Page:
While once relatively concentrated in a few countries like China and Russia, digital authoritarianism online is spreading.
They grew up with phones in their hands—and learned early not to blindly trust the Internet.
The little-known provision that empowers tech companies to experiment with new ways of imposing and enforcing norms on new sites of discourse could be changed.
Welcome to the return of Internet nationalism.
The government-administered Lifeline is designed to make the Internet more affordable, but Ajit Pai's FCC has kneecapped the program.
Vezt trumpets itself as the savior of the struggling performer. But can the fledgeling start-up help artists get by? And can the company itself survive long enough to find out?
PS Picks is a selection of the best things that the magazine's staff and contributors are reading, watching, or otherwise paying attention to in the worlds of art, politics, and culture.
A recent vote further damages the government's ability to accurately study the nation's access to broadband—and it could damage the 2020 census.
The Chinese Communist Party is exploiting and exporting technological innovations to establish a panoptic form of governance—one through which it becomes possible for the state to constantly monitor individuals.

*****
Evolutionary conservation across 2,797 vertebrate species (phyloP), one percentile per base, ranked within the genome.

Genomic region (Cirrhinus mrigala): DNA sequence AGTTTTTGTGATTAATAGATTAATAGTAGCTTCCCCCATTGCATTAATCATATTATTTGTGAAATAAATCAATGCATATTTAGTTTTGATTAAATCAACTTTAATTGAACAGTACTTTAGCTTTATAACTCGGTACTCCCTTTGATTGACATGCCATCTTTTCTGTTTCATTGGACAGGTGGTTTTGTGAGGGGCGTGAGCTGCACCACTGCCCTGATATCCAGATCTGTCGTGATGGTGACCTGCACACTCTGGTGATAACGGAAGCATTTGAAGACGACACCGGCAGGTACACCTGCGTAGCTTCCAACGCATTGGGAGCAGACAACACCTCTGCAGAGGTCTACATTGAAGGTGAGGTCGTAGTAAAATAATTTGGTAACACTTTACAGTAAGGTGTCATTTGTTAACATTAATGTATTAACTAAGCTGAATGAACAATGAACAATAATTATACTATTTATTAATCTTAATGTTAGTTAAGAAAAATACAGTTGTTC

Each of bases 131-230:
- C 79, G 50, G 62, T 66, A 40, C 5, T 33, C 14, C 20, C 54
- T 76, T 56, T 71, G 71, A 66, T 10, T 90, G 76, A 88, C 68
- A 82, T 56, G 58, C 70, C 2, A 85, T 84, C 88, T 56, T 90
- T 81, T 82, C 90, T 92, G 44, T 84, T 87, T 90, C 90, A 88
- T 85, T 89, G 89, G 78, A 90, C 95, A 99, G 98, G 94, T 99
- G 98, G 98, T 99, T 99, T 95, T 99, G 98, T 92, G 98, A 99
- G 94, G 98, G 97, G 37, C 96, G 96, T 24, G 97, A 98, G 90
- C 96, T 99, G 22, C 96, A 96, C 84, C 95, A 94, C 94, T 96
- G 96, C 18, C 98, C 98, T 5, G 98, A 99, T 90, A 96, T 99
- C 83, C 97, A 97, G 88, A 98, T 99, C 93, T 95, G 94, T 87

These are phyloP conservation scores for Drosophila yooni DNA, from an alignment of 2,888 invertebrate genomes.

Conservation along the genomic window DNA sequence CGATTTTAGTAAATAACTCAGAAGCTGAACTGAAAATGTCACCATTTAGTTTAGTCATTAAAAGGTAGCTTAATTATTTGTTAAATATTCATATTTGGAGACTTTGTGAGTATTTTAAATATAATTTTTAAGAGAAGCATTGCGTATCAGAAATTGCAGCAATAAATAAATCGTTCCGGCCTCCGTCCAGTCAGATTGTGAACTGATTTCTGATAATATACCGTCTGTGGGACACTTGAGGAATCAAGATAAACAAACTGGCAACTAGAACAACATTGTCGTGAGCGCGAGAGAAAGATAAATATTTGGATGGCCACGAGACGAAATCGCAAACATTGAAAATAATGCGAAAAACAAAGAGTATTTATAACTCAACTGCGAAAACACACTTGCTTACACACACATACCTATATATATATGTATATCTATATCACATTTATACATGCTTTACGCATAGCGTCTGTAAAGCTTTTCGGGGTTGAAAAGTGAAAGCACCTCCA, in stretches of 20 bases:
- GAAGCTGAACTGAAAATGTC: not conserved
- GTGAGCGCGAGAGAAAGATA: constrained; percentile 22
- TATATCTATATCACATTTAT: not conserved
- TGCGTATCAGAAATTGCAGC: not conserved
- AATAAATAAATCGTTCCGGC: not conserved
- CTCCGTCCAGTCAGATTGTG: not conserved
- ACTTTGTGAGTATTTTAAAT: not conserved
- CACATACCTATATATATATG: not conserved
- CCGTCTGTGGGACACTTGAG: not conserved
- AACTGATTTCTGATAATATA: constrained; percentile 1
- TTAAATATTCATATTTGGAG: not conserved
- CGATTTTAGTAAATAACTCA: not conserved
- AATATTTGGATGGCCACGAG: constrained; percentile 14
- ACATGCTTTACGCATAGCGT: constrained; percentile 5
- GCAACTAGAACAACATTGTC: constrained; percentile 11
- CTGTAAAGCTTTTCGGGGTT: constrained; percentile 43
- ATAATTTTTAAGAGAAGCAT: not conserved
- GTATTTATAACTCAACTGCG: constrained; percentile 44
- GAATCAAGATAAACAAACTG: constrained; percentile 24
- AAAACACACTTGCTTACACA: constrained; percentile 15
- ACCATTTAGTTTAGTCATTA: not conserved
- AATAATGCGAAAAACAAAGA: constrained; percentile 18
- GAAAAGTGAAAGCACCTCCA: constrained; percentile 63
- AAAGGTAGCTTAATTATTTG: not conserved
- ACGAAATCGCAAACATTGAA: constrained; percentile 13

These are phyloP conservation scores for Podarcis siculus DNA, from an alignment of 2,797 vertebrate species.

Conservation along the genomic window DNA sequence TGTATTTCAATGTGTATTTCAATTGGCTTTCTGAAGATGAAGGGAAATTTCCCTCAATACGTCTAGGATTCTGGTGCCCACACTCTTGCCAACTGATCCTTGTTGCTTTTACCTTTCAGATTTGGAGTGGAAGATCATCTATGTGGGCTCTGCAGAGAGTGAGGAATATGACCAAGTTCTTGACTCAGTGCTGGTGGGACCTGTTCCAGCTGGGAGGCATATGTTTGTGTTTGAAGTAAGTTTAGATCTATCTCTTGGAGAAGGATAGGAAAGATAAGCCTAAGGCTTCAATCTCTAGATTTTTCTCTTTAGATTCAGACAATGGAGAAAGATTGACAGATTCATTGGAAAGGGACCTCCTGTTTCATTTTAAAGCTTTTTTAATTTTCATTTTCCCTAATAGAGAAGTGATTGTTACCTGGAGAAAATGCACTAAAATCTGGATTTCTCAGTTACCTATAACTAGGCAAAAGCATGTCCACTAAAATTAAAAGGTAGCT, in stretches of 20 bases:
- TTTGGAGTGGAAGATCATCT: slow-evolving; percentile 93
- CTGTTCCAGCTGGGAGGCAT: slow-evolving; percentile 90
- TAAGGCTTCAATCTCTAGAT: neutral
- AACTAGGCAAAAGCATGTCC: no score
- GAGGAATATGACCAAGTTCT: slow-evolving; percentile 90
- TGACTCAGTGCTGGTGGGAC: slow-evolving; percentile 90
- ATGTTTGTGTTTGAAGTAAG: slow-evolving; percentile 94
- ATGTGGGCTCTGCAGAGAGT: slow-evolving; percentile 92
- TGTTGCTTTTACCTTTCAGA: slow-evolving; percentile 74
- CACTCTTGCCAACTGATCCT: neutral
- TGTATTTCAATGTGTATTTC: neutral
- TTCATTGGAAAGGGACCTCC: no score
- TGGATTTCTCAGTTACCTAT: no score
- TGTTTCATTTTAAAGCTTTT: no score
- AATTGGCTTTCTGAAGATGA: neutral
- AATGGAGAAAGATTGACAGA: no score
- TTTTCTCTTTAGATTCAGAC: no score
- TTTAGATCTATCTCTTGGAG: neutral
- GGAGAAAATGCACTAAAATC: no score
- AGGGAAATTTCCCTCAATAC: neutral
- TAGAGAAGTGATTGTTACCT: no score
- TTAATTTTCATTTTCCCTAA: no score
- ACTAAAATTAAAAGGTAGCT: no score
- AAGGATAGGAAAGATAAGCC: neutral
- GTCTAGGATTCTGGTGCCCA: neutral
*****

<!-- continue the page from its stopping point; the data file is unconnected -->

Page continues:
As more time is spent recruiting and spreading ideology online, more of this speech will spill over into the real world.
The state government has started to institute work requirements for its medicaid program that includes logging work hours online, but broadband coverage in the state is sparse—at best.
If liberal-democratic countries don't do more to challenge trends toward authoritarian Web practices, the reigning view of the Internet may soon become far more restrictive.
Lack of trust in the news in the U.S. runs deep.
This move threatens to leave millions of Americans, particularly from communities of color, without the opportunities that come with connectivity.
A Centers for Medicare and Medicaid Services spokesman says the scrubbing was part of "routine updates and maintenance."
The scrubbing is part of a larger effort to weaken the Affordable Care Act, according to one health policy expert.
Ken Auletta's latest book explores the chaotic world of contemporary advertising.
On Wednesday, the Senate made use of an obscure legislative procedure to challenge the FCC's proposed changes to net neutrality regulations. We chatted with a law professor to break down the specifics.
A recently uncovered social media post by Alek Minassian, the suspected Toronto killer, provides further evidence of 4chan's slow descent from chatroom for the esoteric into incubator for hatred.